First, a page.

Sail in the afternoon from the Saintes or Base Terre to Pointe Pitres. If you are sailing a one-way trip from Martinique to Guadeloupe, your destination is marina Port de Plaisance de Bas du Fort, which is the main marina in Pointe ? Pitre. Pointe ? Pitre is the most important town in Guadeloupe and is a twenty-minute walk from the marina. There are excellent shops and fantastic Caribbean architecture with gingerbread looking houses, intriguing archways and overhanging roofs. Dinner can be enjoyed in town or at the marina.
The first night can be a sleep over in Le Marin marina Martinique. If there is time after unpacking and provisioning sail the open passage between Martinique and St Lucia and moor in Rodney bay. Walk the beach and join the afternoon beach party. Of interest are Fort Rodney Park and the actual fort, which is perched up on the point overlooking the passage.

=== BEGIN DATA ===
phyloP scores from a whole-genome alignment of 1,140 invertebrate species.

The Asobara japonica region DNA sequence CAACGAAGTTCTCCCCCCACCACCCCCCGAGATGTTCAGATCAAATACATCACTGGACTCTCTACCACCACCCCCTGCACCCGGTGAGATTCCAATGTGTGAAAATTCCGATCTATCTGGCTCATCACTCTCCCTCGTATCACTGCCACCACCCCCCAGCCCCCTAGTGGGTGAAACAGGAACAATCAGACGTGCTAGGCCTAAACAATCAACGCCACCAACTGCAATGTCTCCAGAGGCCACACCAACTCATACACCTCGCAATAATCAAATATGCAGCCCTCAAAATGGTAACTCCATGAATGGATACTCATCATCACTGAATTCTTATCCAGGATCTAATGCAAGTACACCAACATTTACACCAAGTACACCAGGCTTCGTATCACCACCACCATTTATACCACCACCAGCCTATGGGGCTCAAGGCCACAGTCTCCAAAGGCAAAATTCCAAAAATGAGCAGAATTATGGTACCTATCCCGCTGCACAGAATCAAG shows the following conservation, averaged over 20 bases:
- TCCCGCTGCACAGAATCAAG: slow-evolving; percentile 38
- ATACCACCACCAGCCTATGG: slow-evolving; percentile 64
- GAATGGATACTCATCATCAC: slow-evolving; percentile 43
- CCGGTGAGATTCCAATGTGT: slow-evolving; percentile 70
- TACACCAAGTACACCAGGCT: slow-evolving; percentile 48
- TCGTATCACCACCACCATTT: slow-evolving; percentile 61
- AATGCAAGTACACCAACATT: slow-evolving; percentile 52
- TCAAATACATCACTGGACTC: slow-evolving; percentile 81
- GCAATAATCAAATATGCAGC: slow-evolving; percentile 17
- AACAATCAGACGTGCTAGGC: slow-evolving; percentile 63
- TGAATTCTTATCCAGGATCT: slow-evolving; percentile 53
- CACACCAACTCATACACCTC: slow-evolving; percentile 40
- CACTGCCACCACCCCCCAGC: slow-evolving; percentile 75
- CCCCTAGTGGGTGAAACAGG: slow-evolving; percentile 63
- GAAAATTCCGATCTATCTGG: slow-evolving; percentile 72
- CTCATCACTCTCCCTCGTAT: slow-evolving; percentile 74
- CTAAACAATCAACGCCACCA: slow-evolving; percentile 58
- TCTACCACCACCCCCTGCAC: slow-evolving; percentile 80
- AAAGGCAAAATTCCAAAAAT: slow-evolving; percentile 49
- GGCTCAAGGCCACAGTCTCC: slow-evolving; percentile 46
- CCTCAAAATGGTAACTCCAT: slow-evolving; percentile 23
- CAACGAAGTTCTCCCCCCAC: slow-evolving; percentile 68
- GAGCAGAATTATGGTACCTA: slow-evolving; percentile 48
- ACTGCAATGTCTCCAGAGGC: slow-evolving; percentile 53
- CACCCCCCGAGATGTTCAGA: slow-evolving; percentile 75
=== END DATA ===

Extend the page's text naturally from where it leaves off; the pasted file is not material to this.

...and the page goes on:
Sail the calm leeward side of St Lucia to the majestic Piton peaks where you can swim, snorkel or hike to a hot waterfall and enjoy lunch under the well known towering landmarks. Later, sail the channel to the lovely shores of St Vincent and Wallilabou bay - a small quaint bay and beach with a friendly bar and restaurant ashore.
Sail early to Bequia island St Vincent, for a dive with a local scuba operator. There are many exceptional scuba diving sites around Bequia for all experience levels. In the evening have an excellent seafood dinner in Admiralty bay and enjoy bar hopping along the shore of this famous buccaneer bay.